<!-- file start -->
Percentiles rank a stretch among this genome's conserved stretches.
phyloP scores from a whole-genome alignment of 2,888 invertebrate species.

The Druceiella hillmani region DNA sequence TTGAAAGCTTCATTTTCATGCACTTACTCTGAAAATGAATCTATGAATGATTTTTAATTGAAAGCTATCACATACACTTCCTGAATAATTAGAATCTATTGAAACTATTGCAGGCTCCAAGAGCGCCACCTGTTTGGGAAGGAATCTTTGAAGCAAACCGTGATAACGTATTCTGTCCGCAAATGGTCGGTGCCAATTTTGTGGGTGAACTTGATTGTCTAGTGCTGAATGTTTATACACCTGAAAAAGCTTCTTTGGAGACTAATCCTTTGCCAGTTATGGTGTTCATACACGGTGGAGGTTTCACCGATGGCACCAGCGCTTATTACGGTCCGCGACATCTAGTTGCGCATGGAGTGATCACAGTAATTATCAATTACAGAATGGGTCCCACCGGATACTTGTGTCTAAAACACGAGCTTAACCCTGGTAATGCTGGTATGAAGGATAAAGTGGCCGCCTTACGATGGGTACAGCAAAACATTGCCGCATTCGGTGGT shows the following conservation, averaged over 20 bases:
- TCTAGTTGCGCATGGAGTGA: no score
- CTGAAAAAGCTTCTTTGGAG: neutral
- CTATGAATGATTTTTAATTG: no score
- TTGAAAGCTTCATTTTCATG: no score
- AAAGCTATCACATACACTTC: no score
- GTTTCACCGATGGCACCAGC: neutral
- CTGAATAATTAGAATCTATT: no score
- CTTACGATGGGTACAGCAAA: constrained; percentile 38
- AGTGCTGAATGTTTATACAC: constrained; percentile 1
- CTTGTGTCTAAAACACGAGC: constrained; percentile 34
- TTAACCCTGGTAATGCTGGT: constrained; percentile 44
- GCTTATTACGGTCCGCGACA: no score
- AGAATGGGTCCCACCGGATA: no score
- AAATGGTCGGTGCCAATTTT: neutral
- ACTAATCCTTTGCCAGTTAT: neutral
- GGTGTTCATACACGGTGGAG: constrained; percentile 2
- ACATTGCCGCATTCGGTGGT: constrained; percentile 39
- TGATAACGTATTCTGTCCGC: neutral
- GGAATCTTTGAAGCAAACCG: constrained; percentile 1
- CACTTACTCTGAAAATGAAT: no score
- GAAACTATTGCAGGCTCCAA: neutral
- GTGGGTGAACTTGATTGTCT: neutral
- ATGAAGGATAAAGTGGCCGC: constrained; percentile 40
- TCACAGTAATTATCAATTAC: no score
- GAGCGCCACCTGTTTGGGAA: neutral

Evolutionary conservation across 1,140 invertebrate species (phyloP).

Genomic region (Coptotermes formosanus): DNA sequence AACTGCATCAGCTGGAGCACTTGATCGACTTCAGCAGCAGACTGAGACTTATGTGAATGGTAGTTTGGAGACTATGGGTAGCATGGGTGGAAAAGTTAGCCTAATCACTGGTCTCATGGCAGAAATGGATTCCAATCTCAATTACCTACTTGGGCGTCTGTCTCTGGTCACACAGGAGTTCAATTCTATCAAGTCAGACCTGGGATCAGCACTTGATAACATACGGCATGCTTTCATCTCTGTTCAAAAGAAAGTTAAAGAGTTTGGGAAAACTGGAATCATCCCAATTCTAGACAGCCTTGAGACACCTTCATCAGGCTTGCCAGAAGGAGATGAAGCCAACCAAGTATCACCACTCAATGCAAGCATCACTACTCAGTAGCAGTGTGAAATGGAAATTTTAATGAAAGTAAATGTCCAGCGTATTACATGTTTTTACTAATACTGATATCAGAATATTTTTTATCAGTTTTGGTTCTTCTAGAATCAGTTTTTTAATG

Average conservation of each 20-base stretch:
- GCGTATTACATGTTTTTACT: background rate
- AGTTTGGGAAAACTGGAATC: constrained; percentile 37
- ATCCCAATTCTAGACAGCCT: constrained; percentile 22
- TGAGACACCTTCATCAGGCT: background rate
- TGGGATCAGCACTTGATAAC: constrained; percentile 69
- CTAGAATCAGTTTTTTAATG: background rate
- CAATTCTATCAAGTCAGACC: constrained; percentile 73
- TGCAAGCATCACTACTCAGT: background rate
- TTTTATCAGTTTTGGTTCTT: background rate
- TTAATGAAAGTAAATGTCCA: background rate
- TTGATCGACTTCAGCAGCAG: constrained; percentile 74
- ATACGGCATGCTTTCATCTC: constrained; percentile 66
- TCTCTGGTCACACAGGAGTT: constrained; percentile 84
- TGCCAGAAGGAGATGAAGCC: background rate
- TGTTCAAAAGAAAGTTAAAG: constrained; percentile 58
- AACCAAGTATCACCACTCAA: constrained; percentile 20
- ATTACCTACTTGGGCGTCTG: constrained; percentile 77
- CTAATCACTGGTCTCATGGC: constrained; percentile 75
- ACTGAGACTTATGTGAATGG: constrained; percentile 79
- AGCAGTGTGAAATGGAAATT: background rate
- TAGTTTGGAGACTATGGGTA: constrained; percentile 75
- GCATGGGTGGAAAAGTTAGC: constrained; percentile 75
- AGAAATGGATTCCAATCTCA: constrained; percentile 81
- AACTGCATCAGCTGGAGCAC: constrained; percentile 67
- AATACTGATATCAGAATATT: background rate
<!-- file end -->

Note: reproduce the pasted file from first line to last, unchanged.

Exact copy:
Percentiles rank a stretch among this genome's conserved stretches.
phyloP scores from a whole-genome alignment of 2,888 invertebrate species.

The Druceiella hillmani region DNA sequence TTGAAAGCTTCATTTTCATGCACTTACTCTGAAAATGAATCTATGAATGATTTTTAATTGAAAGCTATCACATACACTTCCTGAATAATTAGAATCTATTGAAACTATTGCAGGCTCCAAGAGCGCCACCTGTTTGGGAAGGAATCTTTGAAGCAAACCGTGATAACGTATTCTGTCCGCAAATGGTCGGTGCCAATTTTGTGGGTGAACTTGATTGTCTAGTGCTGAATGTTTATACACCTGAAAAAGCTTCTTTGGAGACTAATCCTTTGCCAGTTATGGTGTTCATACACGGTGGAGGTTTCACCGATGGCACCAGCGCTTATTACGGTCCGCGACATCTAGTTGCGCATGGAGTGATCACAGTAATTATCAATTACAGAATGGGTCCCACCGGATACTTGTGTCTAAAACACGAGCTTAACCCTGGTAATGCTGGTATGAAGGATAAAGTGGCCGCCTTACGATGGGTACAGCAAAACATTGCCGCATTCGGTGGT shows the following conservation, averaged over 20 bases:
- TCTAGTTGCGCATGGAGTGA: no score
- CTGAAAAAGCTTCTTTGGAG: neutral
- CTATGAATGATTTTTAATTG: no score
- TTGAAAGCTTCATTTTCATG: no score
- AAAGCTATCACATACACTTC: no score
- GTTTCACCGATGGCACCAGC: neutral
- CTGAATAATTAGAATCTATT: no score
- CTTACGATGGGTACAGCAAA: constrained; percentile 38
- AGTGCTGAATGTTTATACAC: constrained; percentile 1
- CTTGTGTCTAAAACACGAGC: constrained; percentile 34
- TTAACCCTGGTAATGCTGGT: constrained; percentile 44
- GCTTATTACGGTCCGCGACA: no score
- AGAATGGGTCCCACCGGATA: no score
- AAATGGTCGGTGCCAATTTT: neutral
- ACTAATCCTTTGCCAGTTAT: neutral
- GGTGTTCATACACGGTGGAG: constrained; percentile 2
- ACATTGCCGCATTCGGTGGT: constrained; percentile 39
- TGATAACGTATTCTGTCCGC: neutral
- GGAATCTTTGAAGCAAACCG: constrained; percentile 1
- CACTTACTCTGAAAATGAAT: no score
- GAAACTATTGCAGGCTCCAA: neutral
- GTGGGTGAACTTGATTGTCT: neutral
- ATGAAGGATAAAGTGGCCGC: constrained; percentile 40
- TCACAGTAATTATCAATTAC: no score
- GAGCGCCACCTGTTTGGGAA: neutral

Evolutionary conservation across 1,140 invertebrate species (phyloP).

Genomic region (Coptotermes formosanus): DNA sequence AACTGCATCAGCTGGAGCACTTGATCGACTTCAGCAGCAGACTGAGACTTATGTGAATGGTAGTTTGGAGACTATGGGTAGCATGGGTGGAAAAGTTAGCCTAATCACTGGTCTCATGGCAGAAATGGATTCCAATCTCAATTACCTACTTGGGCGTCTGTCTCTGGTCACACAGGAGTTCAATTCTATCAAGTCAGACCTGGGATCAGCACTTGATAACATACGGCATGCTTTCATCTCTGTTCAAAAGAAAGTTAAAGAGTTTGGGAAAACTGGAATCATCCCAATTCTAGACAGCCTTGAGACACCTTCATCAGGCTTGCCAGAAGGAGATGAAGCCAACCAAGTATCACCACTCAATGCAAGCATCACTACTCAGTAGCAGTGTGAAATGGAAATTTTAATGAAAGTAAATGTCCAGCGTATTACATGTTTTTACTAATACTGATATCAGAATATTTTTTATCAGTTTTGGTTCTTCTAGAATCAGTTTTTTAATG

Average conservation of each 20-base stretch:
- GCGTATTACATGTTTTTACT: background rate
- AGTTTGGGAAAACTGGAATC: constrained; percentile 37
- ATCCCAATTCTAGACAGCCT: constrained; percentile 22
- TGAGACACCTTCATCAGGCT: background rate
- TGGGATCAGCACTTGATAAC: constrained; percentile 69
- CTAGAATCAGTTTTTTAATG: background rate
- CAATTCTATCAAGTCAGACC: constrained; percentile 73
- TGCAAGCATCACTACTCAGT: background rate
- TTTTATCAGTTTTGGTTCTT: background rate
- TTAATGAAAGTAAATGTCCA: background rate
- TTGATCGACTTCAGCAGCAG: constrained; percentile 74
- ATACGGCATGCTTTCATCTC: constrained; percentile 66
- TCTCTGGTCACACAGGAGTT: constrained; percentile 84
- TGCCAGAAGGAGATGAAGCC: background rate
- TGTTCAAAAGAAAGTTAAAG: constrained; percentile 58
- AACCAAGTATCACCACTCAA: constrained; percentile 20
- ATTACCTACTTGGGCGTCTG: constrained; percentile 77
- CTAATCACTGGTCTCATGGC: constrained; percentile 75
- ACTGAGACTTATGTGAATGG: constrained; percentile 79
- AGCAGTGTGAAATGGAAATT: background rate
- TAGTTTGGAGACTATGGGTA: constrained; percentile 75
- GCATGGGTGGAAAAGTTAGC: constrained; percentile 75
- AGAAATGGATTCCAATCTCA: constrained; percentile 81
- AACTGCATCAGCTGGAGCAC: constrained; percentile 67
- AATACTGATATCAGAATATT: background rate